Returning to FIG. 2, the user can also enter into the query on the client for processing by the client or for transmission to the server a desired condition being monitored by sensors. This can be entered before or after the region of interest is entered, and can include any condition capable of being monitored by sensors 102, including temperature, humidity, light density, traffic density, air quality, and so on. Alternatively or additionally, the user could enter a type, or model, of sensor desired.
The finished query may then be transmitted from the client 100 to the server/aggregator 106. The server/aggregator 106 can then use the terms included in the query to cause a search to be conducted at the GeoDB 108 for metadata indicating the presence of sensors of the type specified by the user, and/or sensors which are monitoring the condition of interest, in the selected region of interest. This search can be conducted by examining metadata stored in GeoDB 108 which was transmitted or collected from sensors 102. As noted above, metadata can indicate the type, location and/or address of an individual sensor. By searching metadata at the GeoDB 108, all of the sensors sought by the query in the region of interest, or which monitor a selected condition in the region of interest, can be located and the locations and/or addresses of the sensors can be sent to, or collected by, the server/aggregator 106.
The server/aggregator 106 can then transmit the locations and/or addresses of the sensors 102 to the client 100, such that the client 100 can itself query the sensors 102 for data they have collected regarding the selected condition of interest. The client 102 can also create a representation, such as a map, including the region of interest, and place icons representing the sensors 102 onto the representation. These icons can be automatically (without user intervention) placed in locations on the representation corresponding to the physical location of the condition being monitored by each sensor as indicated by the metadata associated with each of the sensors 102 that are relevant to the query. The icons can also include a link to the sensors they represent, such that data being collected by the sensors, and the times at which the data were collected can be continuously displayed and updated within or adjacent to the icons. Alternately, such data can be displayed when the user selects the icon, such as by clicking on the icon or moving the cursor over the icon.
FIG. 8 shows possible output of senseweb, including a representation 800 of an area of interest including several icons corresponding to sensors monitoring conditions of interest in the area of interest. In this exemplary implementation, the representation 800 of the area of interest includes the State of Washington 802 and a portion of the State of Oregon 804. Several icons 806, 808, 810 representing a variety of monitored conditions are shown in representation 800. These icons include a camera 806, which can indicate, for example, that the sensors associated therewith is monitoring visual or audio data. Some examples of visual and/or audio data might include webcams, traffic cameras, streamed video generating devices, audio microphones and so on. Another type of icon included in representation 800 of the region of interest is a thermometer icon 808, which can indicate, for example, that the sensor with which icon 808 is associated monitors a temperature, such as an air or water temperature. Seismic icons 810 are also included in representation 800 of the region of interest, which indicate that one or more seismic conditions are being monitored by the sensors represented by the icons 810.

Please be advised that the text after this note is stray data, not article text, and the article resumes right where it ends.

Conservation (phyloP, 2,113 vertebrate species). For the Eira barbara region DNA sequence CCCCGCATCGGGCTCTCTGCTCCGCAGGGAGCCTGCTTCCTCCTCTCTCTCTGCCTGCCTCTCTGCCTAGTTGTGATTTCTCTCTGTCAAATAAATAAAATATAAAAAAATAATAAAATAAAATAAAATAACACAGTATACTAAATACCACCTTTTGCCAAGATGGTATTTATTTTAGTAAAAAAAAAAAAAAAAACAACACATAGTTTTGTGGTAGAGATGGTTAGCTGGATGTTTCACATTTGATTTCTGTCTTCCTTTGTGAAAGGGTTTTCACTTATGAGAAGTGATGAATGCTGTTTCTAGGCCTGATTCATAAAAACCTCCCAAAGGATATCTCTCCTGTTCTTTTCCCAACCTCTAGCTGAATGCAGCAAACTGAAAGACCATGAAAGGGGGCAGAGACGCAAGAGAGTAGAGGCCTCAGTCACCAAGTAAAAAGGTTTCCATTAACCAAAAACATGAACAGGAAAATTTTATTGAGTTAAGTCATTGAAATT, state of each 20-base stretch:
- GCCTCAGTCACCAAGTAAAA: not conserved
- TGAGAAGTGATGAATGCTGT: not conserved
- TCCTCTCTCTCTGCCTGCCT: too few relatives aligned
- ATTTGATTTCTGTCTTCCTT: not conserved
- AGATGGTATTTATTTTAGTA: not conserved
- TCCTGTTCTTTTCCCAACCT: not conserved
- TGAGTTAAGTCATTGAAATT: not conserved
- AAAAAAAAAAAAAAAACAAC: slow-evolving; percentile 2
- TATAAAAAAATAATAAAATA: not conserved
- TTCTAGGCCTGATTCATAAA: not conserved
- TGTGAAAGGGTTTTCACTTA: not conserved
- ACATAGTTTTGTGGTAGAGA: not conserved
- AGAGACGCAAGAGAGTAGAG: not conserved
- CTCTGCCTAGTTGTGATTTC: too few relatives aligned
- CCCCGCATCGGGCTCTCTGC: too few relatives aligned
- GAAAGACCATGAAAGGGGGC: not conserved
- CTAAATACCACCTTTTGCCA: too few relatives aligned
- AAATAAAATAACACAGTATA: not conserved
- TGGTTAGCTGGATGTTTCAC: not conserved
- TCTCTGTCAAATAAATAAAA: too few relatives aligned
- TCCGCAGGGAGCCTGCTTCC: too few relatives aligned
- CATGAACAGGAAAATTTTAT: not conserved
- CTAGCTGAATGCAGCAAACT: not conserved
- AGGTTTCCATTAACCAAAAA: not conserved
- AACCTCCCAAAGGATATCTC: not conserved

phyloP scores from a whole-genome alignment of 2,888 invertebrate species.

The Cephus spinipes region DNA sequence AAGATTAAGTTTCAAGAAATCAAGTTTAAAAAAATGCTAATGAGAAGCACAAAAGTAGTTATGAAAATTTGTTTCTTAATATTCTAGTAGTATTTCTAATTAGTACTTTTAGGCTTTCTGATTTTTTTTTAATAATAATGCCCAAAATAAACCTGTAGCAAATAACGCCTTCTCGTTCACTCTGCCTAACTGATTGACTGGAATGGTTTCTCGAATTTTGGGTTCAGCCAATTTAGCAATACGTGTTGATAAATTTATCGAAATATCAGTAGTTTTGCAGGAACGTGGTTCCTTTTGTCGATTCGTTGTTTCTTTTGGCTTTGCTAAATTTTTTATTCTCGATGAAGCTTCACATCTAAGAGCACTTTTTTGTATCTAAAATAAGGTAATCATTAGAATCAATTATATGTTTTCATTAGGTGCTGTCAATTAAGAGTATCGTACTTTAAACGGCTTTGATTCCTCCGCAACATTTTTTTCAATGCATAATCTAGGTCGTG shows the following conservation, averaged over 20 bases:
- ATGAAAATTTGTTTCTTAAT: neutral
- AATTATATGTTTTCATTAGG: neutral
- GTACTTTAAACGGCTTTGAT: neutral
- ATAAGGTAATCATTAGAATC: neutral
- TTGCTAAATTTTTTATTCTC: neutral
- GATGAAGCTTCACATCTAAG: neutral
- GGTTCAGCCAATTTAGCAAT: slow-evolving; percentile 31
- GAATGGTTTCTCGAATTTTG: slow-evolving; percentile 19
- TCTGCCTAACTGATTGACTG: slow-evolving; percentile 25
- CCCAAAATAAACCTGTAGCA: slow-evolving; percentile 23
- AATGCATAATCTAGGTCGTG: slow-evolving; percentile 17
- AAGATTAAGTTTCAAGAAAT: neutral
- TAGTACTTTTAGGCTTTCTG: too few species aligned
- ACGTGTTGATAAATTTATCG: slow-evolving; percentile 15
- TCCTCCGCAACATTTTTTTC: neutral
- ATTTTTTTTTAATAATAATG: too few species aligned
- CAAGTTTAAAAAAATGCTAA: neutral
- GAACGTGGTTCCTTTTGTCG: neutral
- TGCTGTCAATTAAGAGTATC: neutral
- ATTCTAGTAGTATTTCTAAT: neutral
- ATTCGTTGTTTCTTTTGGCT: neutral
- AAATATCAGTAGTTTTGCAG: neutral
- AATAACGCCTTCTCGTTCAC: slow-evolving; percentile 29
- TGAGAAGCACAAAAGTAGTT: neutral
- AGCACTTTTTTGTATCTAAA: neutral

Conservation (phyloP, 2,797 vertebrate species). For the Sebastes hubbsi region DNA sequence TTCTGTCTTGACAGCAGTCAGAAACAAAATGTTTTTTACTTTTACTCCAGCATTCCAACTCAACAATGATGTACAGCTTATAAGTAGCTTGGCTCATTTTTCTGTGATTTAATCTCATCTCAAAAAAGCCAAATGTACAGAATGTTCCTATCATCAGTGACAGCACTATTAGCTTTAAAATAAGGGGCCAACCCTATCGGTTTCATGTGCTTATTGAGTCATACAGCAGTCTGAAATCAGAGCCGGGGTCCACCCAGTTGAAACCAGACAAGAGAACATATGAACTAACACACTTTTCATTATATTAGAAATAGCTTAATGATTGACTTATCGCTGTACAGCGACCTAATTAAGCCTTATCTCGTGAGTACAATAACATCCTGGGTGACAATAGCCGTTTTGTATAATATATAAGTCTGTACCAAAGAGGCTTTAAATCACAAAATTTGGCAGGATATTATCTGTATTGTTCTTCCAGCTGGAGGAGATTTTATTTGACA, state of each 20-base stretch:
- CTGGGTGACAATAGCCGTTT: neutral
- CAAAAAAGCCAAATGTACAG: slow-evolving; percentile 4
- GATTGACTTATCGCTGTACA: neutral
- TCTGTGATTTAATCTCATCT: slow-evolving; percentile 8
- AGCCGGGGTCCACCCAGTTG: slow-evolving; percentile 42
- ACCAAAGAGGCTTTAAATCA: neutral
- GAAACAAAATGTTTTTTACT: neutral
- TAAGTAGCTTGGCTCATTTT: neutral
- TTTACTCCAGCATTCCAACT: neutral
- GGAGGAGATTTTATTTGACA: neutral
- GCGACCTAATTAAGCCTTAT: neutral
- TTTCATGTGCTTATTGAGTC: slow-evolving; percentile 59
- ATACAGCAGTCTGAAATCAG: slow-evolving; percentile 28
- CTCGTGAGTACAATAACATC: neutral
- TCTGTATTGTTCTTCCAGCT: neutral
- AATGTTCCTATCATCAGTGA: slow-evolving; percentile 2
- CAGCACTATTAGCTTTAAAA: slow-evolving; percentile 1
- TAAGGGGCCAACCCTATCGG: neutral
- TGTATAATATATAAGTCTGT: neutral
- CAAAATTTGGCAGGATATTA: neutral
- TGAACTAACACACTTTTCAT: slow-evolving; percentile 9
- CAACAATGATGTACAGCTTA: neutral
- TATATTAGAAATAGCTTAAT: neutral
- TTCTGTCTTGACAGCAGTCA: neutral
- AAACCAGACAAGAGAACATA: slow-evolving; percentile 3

The position of the icons 806, 808, 810 on the representation 800 can also convey relevant information. For example, in one possible implementation, the positions of the icons 806, 808, 810 on the representation 800 can indicate the relative physical and or geographical locations of the sensors represented by the icons 806, 808, 810. Alternately, in another implementation, the positions of the icons 806, 808, 810 on the representation 800 can indicate the relative physical and/or geographical locations where conditions are monitored by the sensors represented by the icons 806, 808, 810.
In a similar manner, the representation 800 of the region of interest may be populated with a wide variety of icons indicating sensors monitoring any condition known in the art. For example, although not shown in FIG. 8 for the sake of graphic clarity, icons such as automobiles, that represent traffic congestion sensors, or clouds, that represent weather condition sensors, may also be situated in the representation 800 of the region of interest. Further sensor information associated with the icon may be automatically and continuously updated in real time based on information from sensors 102.
FIG. 9 illustrates how a user can interact with an icon to display a condition monitored by a sensor represented by the icon. For example, a user may place a cursor 900 over the thermometer icon 808, thus effecting the display of a data window 902, including the data being monitored by the sensor associated with the icon 808. This data may include a temperature, a time that the temperature data was measured, and many other useful pieces of information, including where geographically the temperature was measured along with the technology used to make the measurement. The data window may also display and render media data such as audio data and/or video data. Alternately, the user may bring up the data window 902 by clicking on the icon 808 using the cursor 900. Similarly, the data window 902 may be collapsed out of view by moving the cursor 900 away from the icon 808, or by clicking on the icon 808 or the data window 902.
- Exemplary Aggregation of Individual Sensor Values